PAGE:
A variable can be thought of as a named location in the computer's memory where a value is stored. You can think of the name (or identifier) as a sort of label for the memory location. For example, a variable called sum might have the number value 3 stored in it. We say that the variable named sum has the value 3, or is assigned the value 3.
myVar = 3;
In the first line, var is a reserved word (also known as a keyword). The line
is the declaration of a variable with name myVar, i.e. the program is told to use myVar as the name for a location in the computer's memory where some data will be stored. With this line alone, myVar doesn't yet have a value.
The second line,
myVar = 3;
assigns a value of 3 to myVar, i.e. puts the value 3 in the memory location labelled myVar.
The third line,
writes the current value of myVar into the browser's current page. Notice that myVar is not enclosed in quotes, as we want to display the value of the variable called myVar, in this case 3, not the text 'myVar'.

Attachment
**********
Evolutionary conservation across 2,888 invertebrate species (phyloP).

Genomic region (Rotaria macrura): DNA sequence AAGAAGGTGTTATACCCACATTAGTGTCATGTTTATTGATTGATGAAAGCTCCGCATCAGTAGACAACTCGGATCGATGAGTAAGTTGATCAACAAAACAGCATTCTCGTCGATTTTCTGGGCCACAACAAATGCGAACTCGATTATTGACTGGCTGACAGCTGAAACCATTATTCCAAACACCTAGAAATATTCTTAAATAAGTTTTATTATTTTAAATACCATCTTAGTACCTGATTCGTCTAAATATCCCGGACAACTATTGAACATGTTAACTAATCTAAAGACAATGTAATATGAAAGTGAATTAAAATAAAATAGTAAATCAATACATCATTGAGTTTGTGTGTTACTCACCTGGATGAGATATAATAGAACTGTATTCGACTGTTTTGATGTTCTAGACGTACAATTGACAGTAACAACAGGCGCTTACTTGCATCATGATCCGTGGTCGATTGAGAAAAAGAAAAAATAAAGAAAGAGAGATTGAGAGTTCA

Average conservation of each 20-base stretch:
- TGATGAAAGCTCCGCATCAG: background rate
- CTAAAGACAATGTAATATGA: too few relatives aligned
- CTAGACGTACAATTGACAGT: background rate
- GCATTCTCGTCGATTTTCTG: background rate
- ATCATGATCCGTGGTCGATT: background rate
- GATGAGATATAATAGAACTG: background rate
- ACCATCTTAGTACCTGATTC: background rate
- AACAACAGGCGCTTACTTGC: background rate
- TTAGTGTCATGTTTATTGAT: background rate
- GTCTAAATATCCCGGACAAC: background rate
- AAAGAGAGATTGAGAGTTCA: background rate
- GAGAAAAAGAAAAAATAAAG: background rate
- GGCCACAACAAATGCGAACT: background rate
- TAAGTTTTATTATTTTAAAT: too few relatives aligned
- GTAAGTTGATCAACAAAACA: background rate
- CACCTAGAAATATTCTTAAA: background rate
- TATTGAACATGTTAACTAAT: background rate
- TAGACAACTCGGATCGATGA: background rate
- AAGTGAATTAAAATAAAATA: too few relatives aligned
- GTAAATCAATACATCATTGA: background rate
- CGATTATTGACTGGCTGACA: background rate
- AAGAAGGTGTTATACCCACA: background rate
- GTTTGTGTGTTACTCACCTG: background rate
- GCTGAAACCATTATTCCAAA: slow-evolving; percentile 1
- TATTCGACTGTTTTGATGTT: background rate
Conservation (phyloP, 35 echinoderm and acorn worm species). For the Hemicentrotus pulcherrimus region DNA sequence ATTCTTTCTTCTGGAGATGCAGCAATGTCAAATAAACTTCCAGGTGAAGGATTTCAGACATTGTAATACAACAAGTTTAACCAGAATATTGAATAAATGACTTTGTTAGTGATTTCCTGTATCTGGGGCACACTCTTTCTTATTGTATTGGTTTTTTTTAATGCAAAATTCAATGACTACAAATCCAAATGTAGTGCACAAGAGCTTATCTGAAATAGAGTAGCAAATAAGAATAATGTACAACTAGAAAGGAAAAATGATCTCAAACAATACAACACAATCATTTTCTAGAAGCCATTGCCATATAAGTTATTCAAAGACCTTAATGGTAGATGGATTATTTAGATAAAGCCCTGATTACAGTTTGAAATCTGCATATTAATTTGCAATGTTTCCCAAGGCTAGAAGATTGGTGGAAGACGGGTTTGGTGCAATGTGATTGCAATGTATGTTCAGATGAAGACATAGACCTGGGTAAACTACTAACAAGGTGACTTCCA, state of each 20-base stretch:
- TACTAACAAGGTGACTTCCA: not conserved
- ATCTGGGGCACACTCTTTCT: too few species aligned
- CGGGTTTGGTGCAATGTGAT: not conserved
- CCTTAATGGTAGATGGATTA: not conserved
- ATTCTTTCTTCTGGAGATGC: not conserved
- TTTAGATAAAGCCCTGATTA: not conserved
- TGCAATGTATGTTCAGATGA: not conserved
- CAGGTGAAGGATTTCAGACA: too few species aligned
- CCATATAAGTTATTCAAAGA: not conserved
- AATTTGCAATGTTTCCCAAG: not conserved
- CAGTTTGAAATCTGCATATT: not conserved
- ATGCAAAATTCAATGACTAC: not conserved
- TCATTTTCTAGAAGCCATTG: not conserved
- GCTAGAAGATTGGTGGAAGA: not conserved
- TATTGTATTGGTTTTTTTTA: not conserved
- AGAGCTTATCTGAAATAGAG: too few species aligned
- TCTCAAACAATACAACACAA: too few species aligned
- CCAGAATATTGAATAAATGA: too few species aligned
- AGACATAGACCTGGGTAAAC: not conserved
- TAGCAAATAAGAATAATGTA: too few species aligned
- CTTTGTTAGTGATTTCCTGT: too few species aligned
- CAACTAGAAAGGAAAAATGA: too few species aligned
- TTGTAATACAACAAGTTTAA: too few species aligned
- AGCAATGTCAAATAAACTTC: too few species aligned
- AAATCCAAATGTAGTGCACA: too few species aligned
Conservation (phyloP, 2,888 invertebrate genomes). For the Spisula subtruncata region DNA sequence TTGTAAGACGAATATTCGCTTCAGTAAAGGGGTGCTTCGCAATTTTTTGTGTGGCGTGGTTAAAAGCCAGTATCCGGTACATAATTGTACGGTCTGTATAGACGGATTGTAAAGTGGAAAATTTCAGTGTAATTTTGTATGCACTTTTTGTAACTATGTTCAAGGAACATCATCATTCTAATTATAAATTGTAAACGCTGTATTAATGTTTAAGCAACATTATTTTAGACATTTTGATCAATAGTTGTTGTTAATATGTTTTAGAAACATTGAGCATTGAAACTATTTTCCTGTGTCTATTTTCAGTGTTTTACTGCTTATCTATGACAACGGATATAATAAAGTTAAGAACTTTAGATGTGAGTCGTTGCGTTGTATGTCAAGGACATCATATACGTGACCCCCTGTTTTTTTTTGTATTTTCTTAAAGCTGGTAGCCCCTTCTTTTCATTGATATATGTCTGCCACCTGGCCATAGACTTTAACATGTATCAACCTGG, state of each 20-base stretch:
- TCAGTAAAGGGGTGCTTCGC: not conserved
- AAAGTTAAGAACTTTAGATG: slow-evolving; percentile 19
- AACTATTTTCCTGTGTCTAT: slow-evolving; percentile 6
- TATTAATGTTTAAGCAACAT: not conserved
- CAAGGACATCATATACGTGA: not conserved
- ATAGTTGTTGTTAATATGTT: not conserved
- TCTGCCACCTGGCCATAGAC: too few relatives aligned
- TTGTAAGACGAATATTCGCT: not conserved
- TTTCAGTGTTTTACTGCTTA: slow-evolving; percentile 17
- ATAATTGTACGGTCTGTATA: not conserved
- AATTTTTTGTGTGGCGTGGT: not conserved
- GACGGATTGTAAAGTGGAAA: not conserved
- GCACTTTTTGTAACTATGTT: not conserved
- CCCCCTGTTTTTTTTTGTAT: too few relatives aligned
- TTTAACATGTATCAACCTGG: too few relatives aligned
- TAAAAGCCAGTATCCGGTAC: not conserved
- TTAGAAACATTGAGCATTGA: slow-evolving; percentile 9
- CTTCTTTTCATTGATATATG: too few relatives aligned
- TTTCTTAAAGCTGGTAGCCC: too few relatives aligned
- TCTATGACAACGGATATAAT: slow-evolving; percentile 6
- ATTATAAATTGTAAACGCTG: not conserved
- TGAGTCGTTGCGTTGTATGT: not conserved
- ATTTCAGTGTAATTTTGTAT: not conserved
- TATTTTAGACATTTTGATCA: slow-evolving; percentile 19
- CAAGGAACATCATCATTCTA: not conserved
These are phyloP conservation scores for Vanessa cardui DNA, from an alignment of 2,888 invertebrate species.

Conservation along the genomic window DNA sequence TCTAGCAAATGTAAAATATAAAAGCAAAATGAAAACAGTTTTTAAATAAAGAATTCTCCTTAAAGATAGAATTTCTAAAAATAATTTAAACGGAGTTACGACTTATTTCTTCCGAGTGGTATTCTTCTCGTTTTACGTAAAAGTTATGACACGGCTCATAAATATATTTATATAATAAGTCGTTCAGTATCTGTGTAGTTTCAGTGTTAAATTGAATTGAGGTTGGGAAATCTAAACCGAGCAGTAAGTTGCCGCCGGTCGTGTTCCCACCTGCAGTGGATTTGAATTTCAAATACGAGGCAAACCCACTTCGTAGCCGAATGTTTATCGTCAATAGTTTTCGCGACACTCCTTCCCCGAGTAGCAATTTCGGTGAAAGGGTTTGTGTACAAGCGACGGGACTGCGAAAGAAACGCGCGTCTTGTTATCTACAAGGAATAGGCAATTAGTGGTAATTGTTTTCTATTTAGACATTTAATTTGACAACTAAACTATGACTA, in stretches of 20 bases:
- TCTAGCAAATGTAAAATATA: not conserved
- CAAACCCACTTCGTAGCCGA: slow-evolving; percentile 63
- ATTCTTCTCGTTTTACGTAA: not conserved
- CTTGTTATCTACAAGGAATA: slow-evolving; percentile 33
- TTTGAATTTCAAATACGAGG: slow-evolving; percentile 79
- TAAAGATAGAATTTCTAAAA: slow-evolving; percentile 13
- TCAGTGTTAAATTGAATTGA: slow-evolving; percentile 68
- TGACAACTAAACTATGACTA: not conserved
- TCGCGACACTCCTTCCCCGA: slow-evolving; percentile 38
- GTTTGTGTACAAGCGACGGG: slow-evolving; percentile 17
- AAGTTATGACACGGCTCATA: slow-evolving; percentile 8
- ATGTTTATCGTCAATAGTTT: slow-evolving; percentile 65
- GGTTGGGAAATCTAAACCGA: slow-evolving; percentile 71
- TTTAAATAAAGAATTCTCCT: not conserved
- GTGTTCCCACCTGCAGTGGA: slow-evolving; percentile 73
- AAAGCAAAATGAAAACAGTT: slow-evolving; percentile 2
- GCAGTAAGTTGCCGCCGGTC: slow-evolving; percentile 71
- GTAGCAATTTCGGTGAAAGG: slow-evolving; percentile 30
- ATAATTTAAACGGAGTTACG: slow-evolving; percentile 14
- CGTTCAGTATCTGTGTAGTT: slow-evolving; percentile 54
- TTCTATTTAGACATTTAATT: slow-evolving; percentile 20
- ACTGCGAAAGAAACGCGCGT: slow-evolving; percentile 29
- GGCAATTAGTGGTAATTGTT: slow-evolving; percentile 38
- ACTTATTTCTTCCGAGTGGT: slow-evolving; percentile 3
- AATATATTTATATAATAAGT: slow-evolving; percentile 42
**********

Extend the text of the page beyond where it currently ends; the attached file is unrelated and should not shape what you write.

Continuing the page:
Question: Suppose we have a variable called total, which is assigned the value 5.
total = 5;
(a) The word total will be displayed in the browser's current page.
(b) The number 5 (the value stored at the memory location labelled total) will be displayed in the browser's current page.
The semicolon and sequential execution
Sequential execution means carrying out one instruction, and the next, and then the next, and so on until all the instructions have been executed. All the programs we'll be examining execute in this way.
myVar = 3;
1. Open the file in your browser to remind yourself what it does.
Save your changes and open the file in your browser again to check that your change has the desired effect.
1. You will see that the output is the current value of the variable, myVar, which is 3.
2.Changing myVar = 3 to myVar = 145 will achieve the required change.
myVar = 6;
yourVar = myVar + 3;
myVar = yourVar;
(a) myVar = 3;
(b) yourVar = myVar + 2;
(c) myVar = yourVar;
(a) The value of myVar is 3; we don't yet know anything about the value of yourVar.
(b) The value of myVar is still 3; the value of yourVar is the value of myVar plus 2, i.e. 5.
(c) The value of myVar is the value of yourVar, i.e. 5; the value of yourVar is still 5. (But note that there are still two seperate memory locations; they just happen to hold the same value.)